• Saturday, May 25, 2024
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Shippers’ Council negotiates peace with agents, maritime workers to avert losses

Shippers Council gets commendation for sanitising ports, improving efficiency

Determined to put an end to economic losses recorded by cargo owners for not taking delivery of their goods as and when due, the Nigerian Shippers’ Council (NSC) has negotiated with protesting freight forwarders and maritime workers.

The Council intervened in the ongoing dispute between the Nigeria Customs Service (NCS) and freight forwarders, which resulted in the latter withdrawing their services at the port and embarking on a protest.

The protest, which started on Monday, February 20, was against the methodology of implementing the newly introduced Vehicle Identification Number (VIN) valuation policy of Customs, an automated system that aids the valuation of imported vehicles.

Emmanuel Jime, the executive secretary of the NSC, who initiated the intervention process, pleaded with members of the five registered freight forwarding associations to call off the strike to enable the Council to champion further negotiations on the issue with the management of Customs.

He assured the group that the Council will escalate the matter till both parties reached an understanding.

In the end, the meeting yielded a bit of relief as the group agreed to resume the clearing of general cargo and containers from Tin-Can Island Port while vehicle clearance remains on hold till further notice.

Read also: Shippers’ Council urges maritime workers to suspend planned strike

In a related development, the Council also pleaded with the Maritime Workers Union of Nigeria (MWUN) to suspend their proposed indefinite strike billed for March 1.

Jime, who made the appeal in a meeting with Adewale Adeyanju, the president general of the Union, said disruption of port operation can affect the economy of the country as the port is the nerve center of the economy.

“The conversation is about the notice to down tools, and we as the port economic regulator should ensure that there is little or no disruption to operations at the port. We have to show concern when there is disagreement to the level of disrupting business activities,” Jime said.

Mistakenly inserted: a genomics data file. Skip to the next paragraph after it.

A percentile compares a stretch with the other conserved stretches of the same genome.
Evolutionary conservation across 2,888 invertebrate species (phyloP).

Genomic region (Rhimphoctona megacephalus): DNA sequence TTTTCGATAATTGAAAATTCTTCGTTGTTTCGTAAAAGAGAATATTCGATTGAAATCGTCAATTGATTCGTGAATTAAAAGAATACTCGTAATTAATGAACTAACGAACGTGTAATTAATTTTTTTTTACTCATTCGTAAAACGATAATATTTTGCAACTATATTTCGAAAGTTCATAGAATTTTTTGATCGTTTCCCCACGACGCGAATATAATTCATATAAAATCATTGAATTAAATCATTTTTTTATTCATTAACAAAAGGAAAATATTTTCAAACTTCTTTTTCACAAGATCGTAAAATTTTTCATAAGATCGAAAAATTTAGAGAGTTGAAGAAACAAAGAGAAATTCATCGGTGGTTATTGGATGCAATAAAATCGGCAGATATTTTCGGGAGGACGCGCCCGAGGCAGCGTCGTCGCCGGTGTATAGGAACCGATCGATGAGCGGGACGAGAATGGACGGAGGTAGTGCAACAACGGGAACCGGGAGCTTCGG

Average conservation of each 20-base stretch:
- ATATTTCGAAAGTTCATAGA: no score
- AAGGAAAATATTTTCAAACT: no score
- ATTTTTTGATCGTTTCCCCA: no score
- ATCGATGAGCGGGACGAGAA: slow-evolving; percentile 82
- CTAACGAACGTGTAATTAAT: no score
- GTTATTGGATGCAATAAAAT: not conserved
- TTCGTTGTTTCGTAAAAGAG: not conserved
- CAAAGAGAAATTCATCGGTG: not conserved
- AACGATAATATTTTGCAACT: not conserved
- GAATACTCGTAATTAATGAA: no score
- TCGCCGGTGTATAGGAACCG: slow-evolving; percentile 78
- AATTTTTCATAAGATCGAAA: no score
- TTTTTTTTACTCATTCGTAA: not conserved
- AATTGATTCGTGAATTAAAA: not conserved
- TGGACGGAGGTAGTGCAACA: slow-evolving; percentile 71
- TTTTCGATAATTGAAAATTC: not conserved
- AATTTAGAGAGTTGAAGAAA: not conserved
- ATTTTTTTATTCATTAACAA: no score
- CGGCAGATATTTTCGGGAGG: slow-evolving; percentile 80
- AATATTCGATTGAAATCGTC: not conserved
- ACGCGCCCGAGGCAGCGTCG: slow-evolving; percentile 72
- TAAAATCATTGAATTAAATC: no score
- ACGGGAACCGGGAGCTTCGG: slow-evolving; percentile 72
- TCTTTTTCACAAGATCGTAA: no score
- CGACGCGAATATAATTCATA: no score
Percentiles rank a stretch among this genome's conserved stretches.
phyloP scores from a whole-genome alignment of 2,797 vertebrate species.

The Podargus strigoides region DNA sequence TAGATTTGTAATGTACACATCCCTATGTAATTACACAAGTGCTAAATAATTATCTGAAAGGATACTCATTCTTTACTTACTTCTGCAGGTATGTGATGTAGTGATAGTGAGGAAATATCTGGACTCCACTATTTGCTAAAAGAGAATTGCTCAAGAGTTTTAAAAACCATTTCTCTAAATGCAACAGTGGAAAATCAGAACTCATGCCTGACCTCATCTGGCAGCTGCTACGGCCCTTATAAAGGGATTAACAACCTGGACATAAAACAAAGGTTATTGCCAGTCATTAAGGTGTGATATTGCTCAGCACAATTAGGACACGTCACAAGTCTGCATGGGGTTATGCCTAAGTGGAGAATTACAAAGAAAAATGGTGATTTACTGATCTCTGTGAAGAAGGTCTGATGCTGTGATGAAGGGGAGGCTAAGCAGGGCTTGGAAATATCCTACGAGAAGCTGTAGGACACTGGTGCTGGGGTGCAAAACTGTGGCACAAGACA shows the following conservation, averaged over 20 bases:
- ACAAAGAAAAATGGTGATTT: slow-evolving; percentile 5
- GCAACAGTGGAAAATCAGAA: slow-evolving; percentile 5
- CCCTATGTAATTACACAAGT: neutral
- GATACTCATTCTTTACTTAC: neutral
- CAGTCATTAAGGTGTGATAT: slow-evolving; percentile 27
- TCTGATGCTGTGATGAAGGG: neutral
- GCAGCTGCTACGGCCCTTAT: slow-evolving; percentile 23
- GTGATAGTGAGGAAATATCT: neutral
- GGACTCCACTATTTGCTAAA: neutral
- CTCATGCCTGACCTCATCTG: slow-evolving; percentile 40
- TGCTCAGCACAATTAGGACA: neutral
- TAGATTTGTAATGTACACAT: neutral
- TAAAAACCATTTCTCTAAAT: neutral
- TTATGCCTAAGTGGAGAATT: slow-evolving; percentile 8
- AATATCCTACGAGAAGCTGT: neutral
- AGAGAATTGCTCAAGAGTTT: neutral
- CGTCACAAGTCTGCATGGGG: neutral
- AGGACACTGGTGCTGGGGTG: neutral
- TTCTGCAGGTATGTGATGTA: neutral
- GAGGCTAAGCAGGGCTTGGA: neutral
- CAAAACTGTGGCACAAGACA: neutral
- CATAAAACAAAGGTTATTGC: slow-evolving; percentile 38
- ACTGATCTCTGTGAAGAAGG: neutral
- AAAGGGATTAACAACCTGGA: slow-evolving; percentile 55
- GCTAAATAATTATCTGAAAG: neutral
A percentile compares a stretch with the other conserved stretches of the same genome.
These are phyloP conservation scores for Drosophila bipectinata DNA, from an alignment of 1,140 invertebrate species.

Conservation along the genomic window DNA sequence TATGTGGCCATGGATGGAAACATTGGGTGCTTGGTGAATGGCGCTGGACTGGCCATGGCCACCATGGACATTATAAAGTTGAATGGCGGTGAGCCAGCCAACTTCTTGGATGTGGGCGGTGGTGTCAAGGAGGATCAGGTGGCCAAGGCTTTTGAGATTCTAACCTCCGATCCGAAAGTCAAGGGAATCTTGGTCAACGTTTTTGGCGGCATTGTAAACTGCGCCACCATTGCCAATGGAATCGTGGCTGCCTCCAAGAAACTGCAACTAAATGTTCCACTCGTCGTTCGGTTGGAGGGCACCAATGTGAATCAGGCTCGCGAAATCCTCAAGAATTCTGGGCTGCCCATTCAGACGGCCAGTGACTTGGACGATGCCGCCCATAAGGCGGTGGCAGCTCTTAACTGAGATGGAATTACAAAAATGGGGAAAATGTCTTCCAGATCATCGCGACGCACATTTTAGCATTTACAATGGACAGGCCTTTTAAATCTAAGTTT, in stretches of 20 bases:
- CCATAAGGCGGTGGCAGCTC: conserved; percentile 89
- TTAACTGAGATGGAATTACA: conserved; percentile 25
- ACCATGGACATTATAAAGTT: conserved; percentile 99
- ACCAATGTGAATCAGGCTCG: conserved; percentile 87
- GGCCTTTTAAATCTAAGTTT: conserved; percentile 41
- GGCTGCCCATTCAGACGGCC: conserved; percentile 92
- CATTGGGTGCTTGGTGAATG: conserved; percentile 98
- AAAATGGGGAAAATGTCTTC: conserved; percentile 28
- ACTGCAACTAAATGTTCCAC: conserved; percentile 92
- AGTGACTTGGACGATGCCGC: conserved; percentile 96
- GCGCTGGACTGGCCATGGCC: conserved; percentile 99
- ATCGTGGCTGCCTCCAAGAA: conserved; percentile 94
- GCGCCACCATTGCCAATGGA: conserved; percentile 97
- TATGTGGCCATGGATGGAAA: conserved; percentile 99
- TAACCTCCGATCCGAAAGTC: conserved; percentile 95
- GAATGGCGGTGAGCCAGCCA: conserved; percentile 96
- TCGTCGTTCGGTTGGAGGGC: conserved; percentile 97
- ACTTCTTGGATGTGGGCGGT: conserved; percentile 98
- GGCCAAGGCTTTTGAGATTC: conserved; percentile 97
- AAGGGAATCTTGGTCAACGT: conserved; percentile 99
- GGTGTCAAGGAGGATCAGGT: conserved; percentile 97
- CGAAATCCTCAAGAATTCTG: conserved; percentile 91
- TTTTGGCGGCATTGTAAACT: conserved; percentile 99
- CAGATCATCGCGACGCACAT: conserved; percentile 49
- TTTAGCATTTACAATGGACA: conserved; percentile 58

According to Jime, the Council is disappointed with the state of affairs that led to the planned strike particularly when the issue involved was dated as far back as 2014 with regards to the International Oil Companies (IOCs) engaging with stevedoring companies.

Jime commended the Union for staying off strike when the Minister of Transportation intervened in the matter earlier.

“I plead with you to give negotiation a chance. This time with Shippers Council playing a midwife role to enable us meet with the Minister again on this issue,” he solicited.

In the end, Adeyanju assured the Council that the Union will go back to the drawing board to consult with its members in order to manage the situation for the greater good of the maritime industry.

Before now, the union had issued a 14-day strike notice to the Federal Government over the refusal of the International Oil Companies (IOCs), to allow the Stevedoring Companies access to their platforms to commence operations, and denying registered dockworkers the right to operate in the IOCs platforms as required by law.